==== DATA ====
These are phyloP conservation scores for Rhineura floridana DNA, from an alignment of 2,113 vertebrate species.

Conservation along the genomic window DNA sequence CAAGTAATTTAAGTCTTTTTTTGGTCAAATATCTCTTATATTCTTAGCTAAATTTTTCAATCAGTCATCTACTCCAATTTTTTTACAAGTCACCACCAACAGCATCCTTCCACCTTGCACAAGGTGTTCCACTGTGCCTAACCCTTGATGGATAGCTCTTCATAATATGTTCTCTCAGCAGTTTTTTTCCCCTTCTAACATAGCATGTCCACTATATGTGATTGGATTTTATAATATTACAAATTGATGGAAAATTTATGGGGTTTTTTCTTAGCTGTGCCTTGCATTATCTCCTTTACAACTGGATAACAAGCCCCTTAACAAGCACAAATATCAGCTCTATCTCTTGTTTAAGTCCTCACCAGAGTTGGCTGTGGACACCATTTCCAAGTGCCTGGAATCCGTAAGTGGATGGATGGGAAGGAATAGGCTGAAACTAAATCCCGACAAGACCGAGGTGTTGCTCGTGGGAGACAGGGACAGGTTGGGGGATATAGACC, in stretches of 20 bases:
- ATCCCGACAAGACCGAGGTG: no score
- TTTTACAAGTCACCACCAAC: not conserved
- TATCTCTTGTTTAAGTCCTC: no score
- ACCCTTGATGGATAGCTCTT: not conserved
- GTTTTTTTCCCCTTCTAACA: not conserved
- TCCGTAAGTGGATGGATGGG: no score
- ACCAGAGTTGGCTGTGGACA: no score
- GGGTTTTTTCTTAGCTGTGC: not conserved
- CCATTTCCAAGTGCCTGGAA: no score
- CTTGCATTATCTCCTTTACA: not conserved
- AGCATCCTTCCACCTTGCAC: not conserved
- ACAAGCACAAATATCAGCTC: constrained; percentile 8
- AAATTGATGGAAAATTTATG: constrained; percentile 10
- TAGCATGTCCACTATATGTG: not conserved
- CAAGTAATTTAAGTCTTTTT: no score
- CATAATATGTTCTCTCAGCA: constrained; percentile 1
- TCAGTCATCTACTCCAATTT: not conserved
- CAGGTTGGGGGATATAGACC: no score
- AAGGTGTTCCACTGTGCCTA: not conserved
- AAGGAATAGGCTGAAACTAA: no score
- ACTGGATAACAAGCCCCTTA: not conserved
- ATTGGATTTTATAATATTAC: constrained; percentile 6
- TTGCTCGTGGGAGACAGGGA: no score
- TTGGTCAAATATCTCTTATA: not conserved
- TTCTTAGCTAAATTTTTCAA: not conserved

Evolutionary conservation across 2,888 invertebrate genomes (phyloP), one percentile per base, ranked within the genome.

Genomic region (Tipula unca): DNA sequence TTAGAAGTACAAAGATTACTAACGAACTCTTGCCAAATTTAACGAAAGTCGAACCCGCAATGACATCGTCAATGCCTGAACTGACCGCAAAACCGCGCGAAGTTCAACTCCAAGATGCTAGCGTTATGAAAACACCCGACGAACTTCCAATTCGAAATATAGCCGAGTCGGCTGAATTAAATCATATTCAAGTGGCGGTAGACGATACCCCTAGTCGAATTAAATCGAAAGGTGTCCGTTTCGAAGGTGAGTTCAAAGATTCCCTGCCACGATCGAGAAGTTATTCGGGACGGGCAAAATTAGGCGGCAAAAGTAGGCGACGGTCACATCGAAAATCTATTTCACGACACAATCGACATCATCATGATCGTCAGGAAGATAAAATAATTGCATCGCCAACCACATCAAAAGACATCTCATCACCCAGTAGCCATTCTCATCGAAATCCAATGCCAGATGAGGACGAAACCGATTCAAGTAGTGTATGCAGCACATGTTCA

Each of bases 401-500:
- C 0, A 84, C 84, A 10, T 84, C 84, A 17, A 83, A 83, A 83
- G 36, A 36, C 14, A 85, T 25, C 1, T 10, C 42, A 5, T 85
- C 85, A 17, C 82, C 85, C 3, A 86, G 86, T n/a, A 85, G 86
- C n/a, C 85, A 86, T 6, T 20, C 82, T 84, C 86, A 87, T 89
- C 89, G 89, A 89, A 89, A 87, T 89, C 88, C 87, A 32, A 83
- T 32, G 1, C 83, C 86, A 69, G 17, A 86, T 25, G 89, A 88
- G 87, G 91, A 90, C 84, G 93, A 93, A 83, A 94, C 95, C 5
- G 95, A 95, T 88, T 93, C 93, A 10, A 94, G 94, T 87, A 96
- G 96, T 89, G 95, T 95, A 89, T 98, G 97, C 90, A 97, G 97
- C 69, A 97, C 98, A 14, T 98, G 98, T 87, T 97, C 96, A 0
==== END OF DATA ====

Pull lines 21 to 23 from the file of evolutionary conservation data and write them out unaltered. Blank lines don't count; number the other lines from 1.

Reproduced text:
- AAGGTGTTCCACTGTGCCTA: not conserved
- AAGGAATAGGCTGAAACTAA: no score
- ACTGGATAACAAGCCCCTTA: not conserved